What a "firefighter" does that is different from the way I thought of firefighters before I became one: Several things have changed the way firefighters operate today. The first is the level of expected service by the citizens. From the beginning of the Shreveport Fire Department in the 1890 through the mid-1970s their main purpose was fire suppression. In the late-70s-early-80s, the public demand for a better emergency medical provider forced the department into the EMS service. In the 1990s the department began operations in hazardous materials because of the increased exposure of the community to chemicals traveling its highways and byways. In the 2000s and particularly after the events of September 11, 2001 and Hurricanes Katrina and Rita in 2006, we found ourselves heavily involved in emergency management and the mitigation, preparation, response, and recovery of natural and manmade disasters. As you might imagine all of the additional disciplines have created the necessity that all firefighters are highly skilled and trained more today than ever before.
The second change is in the use if information technology (IT) in enhancing our ability to provide the greatest level of service to our citizens. Pin-based computerized patient reporting systems, mobile data computers aboard each piece of emergency equipment, electronic medical hardware and software, vehicle tracking systems, and computer aided dispatch are just a few of the IT items we are dependent upon today to maintain our great service.
My favorite piece of Tech clothing I still have: I have a very old grey Tech t-shirt that is so disheveled and barely holding together that I no longer machine-wash it. It was once a shirt so popular that my oldest son once told his friends as I was on my way to his apartment in Baton Rouge to help him move, "Keep a look our for my dad. He will be in khaki shorts and a grey Louisiana Tech T-shirt." Today it is regulated to delicate wear around the house. I really need to get a new one.
Some of my best memories of Tech: I went to Tech-Barksdale in Bossier City and my most fond memories of those two years were the great people and lifelong friends I met there. Most all were working professionals during the day and students by night. Most had families and similar interests and like me, all who I grew to know had a burning desire to succeed. I still keep in contact with a number of those I attended class with, and all look back fondly on our time at Tech.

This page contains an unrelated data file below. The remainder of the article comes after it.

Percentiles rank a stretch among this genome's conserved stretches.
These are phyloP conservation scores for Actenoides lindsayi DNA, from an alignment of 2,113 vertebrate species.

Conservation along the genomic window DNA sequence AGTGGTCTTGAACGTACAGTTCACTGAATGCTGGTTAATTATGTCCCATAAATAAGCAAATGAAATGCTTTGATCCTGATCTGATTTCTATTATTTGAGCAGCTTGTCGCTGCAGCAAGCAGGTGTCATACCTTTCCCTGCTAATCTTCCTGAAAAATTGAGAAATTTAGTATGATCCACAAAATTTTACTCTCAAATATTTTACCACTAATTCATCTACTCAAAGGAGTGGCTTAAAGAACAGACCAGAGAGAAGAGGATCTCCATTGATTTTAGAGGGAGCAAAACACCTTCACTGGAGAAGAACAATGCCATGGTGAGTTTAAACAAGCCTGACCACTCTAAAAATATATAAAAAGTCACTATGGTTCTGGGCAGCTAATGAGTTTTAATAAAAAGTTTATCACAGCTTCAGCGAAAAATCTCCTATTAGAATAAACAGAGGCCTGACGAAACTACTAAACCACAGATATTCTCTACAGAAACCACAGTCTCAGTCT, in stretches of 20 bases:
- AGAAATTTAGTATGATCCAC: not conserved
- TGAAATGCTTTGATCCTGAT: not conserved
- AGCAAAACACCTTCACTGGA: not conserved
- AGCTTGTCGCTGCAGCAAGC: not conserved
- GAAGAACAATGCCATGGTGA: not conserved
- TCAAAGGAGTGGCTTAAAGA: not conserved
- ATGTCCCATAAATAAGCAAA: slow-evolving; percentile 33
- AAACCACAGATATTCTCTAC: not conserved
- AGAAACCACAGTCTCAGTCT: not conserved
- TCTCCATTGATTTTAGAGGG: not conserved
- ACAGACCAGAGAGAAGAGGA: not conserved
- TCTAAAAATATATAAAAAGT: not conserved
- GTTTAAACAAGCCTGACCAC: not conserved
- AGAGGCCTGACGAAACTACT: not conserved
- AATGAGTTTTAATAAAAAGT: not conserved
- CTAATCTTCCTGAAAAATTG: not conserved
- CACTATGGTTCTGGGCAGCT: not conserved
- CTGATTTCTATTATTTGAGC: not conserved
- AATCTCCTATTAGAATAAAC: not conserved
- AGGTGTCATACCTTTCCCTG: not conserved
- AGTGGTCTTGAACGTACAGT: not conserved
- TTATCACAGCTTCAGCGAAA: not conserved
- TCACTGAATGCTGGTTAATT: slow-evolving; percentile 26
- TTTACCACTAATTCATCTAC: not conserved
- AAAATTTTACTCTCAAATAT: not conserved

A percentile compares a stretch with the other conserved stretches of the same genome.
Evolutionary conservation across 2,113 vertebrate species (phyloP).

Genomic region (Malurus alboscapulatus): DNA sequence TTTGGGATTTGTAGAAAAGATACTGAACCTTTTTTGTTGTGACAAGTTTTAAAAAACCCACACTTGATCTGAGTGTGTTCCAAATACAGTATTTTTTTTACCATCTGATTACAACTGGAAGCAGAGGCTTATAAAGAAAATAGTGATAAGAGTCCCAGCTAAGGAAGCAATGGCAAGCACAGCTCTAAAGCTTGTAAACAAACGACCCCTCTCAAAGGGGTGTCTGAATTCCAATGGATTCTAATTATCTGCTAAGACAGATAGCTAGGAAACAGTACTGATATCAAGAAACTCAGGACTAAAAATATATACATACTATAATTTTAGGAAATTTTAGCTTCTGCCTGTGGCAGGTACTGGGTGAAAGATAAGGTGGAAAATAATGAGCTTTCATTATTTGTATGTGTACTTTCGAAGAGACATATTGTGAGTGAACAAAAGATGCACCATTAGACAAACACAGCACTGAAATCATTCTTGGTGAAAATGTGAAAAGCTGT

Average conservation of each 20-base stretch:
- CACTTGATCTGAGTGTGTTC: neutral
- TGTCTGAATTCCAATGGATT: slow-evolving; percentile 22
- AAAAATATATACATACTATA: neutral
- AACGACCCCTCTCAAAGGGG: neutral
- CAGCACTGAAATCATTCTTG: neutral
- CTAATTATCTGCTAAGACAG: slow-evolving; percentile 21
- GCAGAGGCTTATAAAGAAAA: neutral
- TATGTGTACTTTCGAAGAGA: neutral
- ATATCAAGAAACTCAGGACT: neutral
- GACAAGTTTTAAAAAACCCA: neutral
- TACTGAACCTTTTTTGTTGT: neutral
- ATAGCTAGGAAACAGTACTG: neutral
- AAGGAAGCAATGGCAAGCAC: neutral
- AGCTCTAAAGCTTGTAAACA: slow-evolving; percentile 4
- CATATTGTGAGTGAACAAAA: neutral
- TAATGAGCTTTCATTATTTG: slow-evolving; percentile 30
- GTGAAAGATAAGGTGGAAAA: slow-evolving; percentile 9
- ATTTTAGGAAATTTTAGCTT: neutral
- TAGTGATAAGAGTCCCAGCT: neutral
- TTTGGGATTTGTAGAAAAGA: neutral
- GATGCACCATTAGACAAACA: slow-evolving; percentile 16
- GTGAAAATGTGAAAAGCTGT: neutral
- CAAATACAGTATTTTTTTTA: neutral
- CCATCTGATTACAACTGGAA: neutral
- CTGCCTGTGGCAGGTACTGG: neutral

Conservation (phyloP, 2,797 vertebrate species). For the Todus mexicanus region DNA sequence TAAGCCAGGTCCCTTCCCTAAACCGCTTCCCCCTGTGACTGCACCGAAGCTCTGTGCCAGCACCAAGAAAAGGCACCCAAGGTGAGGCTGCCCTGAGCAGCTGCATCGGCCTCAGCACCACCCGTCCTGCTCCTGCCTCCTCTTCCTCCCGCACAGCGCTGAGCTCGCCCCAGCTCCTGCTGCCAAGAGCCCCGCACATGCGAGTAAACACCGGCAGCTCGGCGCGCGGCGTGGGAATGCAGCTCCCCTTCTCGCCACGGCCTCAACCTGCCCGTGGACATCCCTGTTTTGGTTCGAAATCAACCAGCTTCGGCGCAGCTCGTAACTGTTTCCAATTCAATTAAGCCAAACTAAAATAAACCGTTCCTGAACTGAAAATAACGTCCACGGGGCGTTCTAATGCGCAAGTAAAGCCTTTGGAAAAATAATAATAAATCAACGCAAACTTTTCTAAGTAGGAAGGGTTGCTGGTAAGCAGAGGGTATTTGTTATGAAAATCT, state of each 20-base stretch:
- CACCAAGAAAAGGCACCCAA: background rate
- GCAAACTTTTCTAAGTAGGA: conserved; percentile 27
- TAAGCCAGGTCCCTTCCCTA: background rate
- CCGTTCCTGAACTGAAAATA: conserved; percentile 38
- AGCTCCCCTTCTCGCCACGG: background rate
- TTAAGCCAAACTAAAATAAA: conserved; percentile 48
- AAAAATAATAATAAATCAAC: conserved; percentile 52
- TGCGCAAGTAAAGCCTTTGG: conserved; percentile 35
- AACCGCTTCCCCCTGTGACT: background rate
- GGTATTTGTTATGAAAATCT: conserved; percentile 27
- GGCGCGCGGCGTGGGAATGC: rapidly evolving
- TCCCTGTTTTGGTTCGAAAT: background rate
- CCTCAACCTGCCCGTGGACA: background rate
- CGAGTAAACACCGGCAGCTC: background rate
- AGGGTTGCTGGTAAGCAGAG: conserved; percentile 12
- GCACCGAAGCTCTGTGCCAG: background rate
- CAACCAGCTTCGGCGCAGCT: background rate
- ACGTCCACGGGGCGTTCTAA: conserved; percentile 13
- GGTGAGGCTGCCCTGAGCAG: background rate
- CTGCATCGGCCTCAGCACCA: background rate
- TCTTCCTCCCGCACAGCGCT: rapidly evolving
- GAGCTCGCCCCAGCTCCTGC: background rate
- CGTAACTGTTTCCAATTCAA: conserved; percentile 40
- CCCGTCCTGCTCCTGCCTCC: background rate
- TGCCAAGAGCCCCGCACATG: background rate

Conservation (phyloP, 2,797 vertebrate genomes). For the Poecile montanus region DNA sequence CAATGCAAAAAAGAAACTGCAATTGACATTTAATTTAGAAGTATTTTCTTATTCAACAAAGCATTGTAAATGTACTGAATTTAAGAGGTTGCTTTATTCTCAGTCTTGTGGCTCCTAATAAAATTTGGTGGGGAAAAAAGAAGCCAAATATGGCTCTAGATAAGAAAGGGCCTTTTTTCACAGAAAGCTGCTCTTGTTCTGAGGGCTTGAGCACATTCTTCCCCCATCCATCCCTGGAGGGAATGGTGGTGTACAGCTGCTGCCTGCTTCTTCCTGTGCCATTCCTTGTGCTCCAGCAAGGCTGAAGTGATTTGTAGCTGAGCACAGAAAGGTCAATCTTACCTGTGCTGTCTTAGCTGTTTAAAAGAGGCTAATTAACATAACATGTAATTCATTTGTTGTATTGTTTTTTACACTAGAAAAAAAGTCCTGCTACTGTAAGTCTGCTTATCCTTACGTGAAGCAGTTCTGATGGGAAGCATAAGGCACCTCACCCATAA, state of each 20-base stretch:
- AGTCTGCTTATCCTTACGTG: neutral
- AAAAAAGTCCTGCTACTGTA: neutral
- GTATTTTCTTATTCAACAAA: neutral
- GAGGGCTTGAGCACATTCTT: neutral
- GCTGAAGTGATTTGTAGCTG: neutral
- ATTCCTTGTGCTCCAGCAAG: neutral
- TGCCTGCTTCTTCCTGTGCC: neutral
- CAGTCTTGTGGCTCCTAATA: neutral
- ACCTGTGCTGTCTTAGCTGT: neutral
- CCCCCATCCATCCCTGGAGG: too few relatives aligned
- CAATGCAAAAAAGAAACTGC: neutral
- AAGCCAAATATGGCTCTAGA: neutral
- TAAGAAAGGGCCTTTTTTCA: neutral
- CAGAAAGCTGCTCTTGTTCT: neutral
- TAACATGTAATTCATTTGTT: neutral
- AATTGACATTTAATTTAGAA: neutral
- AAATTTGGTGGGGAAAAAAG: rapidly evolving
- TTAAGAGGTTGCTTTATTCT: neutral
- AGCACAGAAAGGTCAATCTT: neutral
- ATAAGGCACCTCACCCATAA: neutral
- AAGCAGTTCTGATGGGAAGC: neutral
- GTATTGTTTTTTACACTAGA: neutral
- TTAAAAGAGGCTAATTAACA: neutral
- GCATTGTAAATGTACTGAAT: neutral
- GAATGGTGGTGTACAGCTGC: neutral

Advice to incoming college freshmen: Keep your eye on the prize and your mind open to new and expanded opportunities. That is to say, the means to the end is graduating. Do all you can to ensure that this is your top priority and no matter what adversity or challenges come your way, make it your mission to complete this goal. Even if you are a 32-year-old freshman as I was. Reading my story you should have surmised that most of the positions I acquired I did not seek. Fortunately I had great mentors, coaches and leaders to point and sometimes shove me through the window of opportunity. Because of this I later realized what it was I wanted to do and took over the responsibility of guiding my own career and taking advantage of every educational or advancement opportunity that came my way. You may not be as fortunate and have that same advantage of having someone there to guide you early. If that is the case, you yourself have to be able to recognize what you are doing today in school has a direct affect on your opportunities later. These may very well be opportunities that you have not even thought about or considered but may very well be your future.
What are two or three things each of us can do to best prevent fires?:
1. Never leave an open flame, i.e. space heater, candle, stove, etc., burning unattended, even for a minute. These are the leading causes of fires and fire deaths in the nation.
2. For those collegiates our there - do not come home after drinking and try to fry something or smoke a cigarette. Both of these can lead to disaster as you will inevitably forget that you have lit the stove and will fall asleep with the cigarette in your hand - which will fall bringing the cigarette into contact with the couch, bedding, or floor where you lay. Both will kill you.
Family: Wife and Tech Alumni, the former Stacey Lynn Thompson of Pineville, (BS accounting '94, MA business administration '96). Stacey is the Chief Financial Officer for Bossier Parish Community College.
Children, Brent 25, Kristen 21, Landon 5, and Hayden 3.